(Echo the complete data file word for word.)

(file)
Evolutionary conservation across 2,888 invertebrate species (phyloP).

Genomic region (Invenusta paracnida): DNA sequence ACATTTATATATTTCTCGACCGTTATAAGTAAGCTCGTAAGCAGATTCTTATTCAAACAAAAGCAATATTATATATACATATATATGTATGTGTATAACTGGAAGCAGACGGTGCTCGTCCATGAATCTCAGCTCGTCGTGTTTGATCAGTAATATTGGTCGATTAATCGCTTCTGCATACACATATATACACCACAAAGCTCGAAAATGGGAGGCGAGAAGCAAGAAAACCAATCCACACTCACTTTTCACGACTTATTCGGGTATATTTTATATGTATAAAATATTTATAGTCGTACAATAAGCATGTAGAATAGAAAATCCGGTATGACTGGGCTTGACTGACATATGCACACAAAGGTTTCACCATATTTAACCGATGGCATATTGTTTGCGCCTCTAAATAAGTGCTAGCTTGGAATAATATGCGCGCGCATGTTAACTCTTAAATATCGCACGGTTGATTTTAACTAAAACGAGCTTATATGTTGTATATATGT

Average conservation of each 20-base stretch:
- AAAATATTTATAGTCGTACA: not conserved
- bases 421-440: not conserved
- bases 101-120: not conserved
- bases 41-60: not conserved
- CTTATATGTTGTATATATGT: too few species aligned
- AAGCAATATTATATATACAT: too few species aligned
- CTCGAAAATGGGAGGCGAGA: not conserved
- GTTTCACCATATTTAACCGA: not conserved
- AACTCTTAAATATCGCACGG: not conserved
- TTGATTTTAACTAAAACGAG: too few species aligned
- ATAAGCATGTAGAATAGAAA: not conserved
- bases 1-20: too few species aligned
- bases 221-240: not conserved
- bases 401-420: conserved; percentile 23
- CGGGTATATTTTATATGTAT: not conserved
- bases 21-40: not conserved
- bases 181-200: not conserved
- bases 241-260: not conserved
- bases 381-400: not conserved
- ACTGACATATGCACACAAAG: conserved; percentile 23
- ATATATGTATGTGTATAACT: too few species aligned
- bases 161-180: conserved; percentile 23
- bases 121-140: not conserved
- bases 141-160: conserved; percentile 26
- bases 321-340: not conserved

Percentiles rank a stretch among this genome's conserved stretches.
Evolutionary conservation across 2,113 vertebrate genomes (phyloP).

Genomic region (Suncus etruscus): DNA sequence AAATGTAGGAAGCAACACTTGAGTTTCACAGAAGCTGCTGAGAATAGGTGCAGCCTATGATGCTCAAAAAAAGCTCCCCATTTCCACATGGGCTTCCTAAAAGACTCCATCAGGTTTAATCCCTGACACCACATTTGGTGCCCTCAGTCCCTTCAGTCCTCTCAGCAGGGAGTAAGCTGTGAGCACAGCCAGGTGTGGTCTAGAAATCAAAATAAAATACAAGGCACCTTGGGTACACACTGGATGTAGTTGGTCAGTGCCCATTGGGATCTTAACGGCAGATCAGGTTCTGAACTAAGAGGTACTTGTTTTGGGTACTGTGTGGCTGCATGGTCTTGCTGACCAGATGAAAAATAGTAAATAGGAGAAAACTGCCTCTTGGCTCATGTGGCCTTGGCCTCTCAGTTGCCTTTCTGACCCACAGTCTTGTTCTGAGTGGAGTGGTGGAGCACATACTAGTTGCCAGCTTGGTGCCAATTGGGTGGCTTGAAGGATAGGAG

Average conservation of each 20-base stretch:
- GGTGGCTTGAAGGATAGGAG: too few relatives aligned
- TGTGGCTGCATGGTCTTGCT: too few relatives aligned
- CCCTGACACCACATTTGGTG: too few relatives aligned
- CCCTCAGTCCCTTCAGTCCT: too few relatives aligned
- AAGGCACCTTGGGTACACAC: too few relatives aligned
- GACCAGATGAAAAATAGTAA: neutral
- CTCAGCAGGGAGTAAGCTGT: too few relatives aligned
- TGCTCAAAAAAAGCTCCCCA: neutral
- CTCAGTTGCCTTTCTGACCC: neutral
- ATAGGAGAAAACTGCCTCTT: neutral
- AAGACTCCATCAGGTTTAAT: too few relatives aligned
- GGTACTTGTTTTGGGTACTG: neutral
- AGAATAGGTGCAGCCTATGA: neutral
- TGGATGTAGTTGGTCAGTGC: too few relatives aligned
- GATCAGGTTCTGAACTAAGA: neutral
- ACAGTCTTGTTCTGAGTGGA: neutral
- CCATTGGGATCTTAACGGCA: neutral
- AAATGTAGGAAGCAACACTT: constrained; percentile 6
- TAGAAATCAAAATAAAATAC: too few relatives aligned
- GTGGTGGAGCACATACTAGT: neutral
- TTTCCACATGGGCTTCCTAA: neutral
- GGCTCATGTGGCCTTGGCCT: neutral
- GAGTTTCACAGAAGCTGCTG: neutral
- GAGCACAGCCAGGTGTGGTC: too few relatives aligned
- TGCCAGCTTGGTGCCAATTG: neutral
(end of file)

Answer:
Evolutionary conservation across 2,888 invertebrate species (phyloP).

Genomic region (Invenusta paracnida): DNA sequence ACATTTATATATTTCTCGACCGTTATAAGTAAGCTCGTAAGCAGATTCTTATTCAAACAAAAGCAATATTATATATACATATATATGTATGTGTATAACTGGAAGCAGACGGTGCTCGTCCATGAATCTCAGCTCGTCGTGTTTGATCAGTAATATTGGTCGATTAATCGCTTCTGCATACACATATATACACCACAAAGCTCGAAAATGGGAGGCGAGAAGCAAGAAAACCAATCCACACTCACTTTTCACGACTTATTCGGGTATATTTTATATGTATAAAATATTTATAGTCGTACAATAAGCATGTAGAATAGAAAATCCGGTATGACTGGGCTTGACTGACATATGCACACAAAGGTTTCACCATATTTAACCGATGGCATATTGTTTGCGCCTCTAAATAAGTGCTAGCTTGGAATAATATGCGCGCGCATGTTAACTCTTAAATATCGCACGGTTGATTTTAACTAAAACGAGCTTATATGTTGTATATATGT

Average conservation of each 20-base stretch:
- AAAATATTTATAGTCGTACA: not conserved
- bases 421-440: not conserved
- bases 101-120: not conserved
- bases 41-60: not conserved
- CTTATATGTTGTATATATGT: too few species aligned
- AAGCAATATTATATATACAT: too few species aligned
- CTCGAAAATGGGAGGCGAGA: not conserved
- GTTTCACCATATTTAACCGA: not conserved
- AACTCTTAAATATCGCACGG: not conserved
- TTGATTTTAACTAAAACGAG: too few species aligned
- ATAAGCATGTAGAATAGAAA: not conserved
- bases 1-20: too few species aligned
- bases 221-240: not conserved
- bases 401-420: conserved; percentile 23
- CGGGTATATTTTATATGTAT: not conserved
- bases 21-40: not conserved
- bases 181-200: not conserved
- bases 241-260: not conserved
- bases 381-400: not conserved
- ACTGACATATGCACACAAAG: conserved; percentile 23
- ATATATGTATGTGTATAACT: too few species aligned
- bases 161-180: conserved; percentile 23
- bases 121-140: not conserved
- bases 141-160: conserved; percentile 26
- bases 321-340: not conserved

Percentiles rank a stretch among this genome's conserved stretches.
Evolutionary conservation across 2,113 vertebrate genomes (phyloP).

Genomic region (Suncus etruscus): DNA sequence AAATGTAGGAAGCAACACTTGAGTTTCACAGAAGCTGCTGAGAATAGGTGCAGCCTATGATGCTCAAAAAAAGCTCCCCATTTCCACATGGGCTTCCTAAAAGACTCCATCAGGTTTAATCCCTGACACCACATTTGGTGCCCTCAGTCCCTTCAGTCCTCTCAGCAGGGAGTAAGCTGTGAGCACAGCCAGGTGTGGTCTAGAAATCAAAATAAAATACAAGGCACCTTGGGTACACACTGGATGTAGTTGGTCAGTGCCCATTGGGATCTTAACGGCAGATCAGGTTCTGAACTAAGAGGTACTTGTTTTGGGTACTGTGTGGCTGCATGGTCTTGCTGACCAGATGAAAAATAGTAAATAGGAGAAAACTGCCTCTTGGCTCATGTGGCCTTGGCCTCTCAGTTGCCTTTCTGACCCACAGTCTTGTTCTGAGTGGAGTGGTGGAGCACATACTAGTTGCCAGCTTGGTGCCAATTGGGTGGCTTGAAGGATAGGAG

Average conservation of each 20-base stretch:
- GGTGGCTTGAAGGATAGGAG: too few relatives aligned
- TGTGGCTGCATGGTCTTGCT: too few relatives aligned
- CCCTGACACCACATTTGGTG: too few relatives aligned
- CCCTCAGTCCCTTCAGTCCT: too few relatives aligned
- AAGGCACCTTGGGTACACAC: too few relatives aligned
- GACCAGATGAAAAATAGTAA: neutral
- CTCAGCAGGGAGTAAGCTGT: too few relatives aligned
- TGCTCAAAAAAAGCTCCCCA: neutral
- CTCAGTTGCCTTTCTGACCC: neutral
- ATAGGAGAAAACTGCCTCTT: neutral
- AAGACTCCATCAGGTTTAAT: too few relatives aligned
- GGTACTTGTTTTGGGTACTG: neutral
- AGAATAGGTGCAGCCTATGA: neutral
- TGGATGTAGTTGGTCAGTGC: too few relatives aligned
- GATCAGGTTCTGAACTAAGA: neutral
- ACAGTCTTGTTCTGAGTGGA: neutral
- CCATTGGGATCTTAACGGCA: neutral
- AAATGTAGGAAGCAACACTT: constrained; percentile 6
- TAGAAATCAAAATAAAATAC: too few relatives aligned
- GTGGTGGAGCACATACTAGT: neutral
- TTTCCACATGGGCTTCCTAA: neutral
- GGCTCATGTGGCCTTGGCCT: neutral
- GAGTTTCACAGAAGCTGCTG: neutral
- GAGCACAGCCAGGTGTGGTC: too few relatives aligned
- TGCCAGCTTGGTGCCAATTG: neutral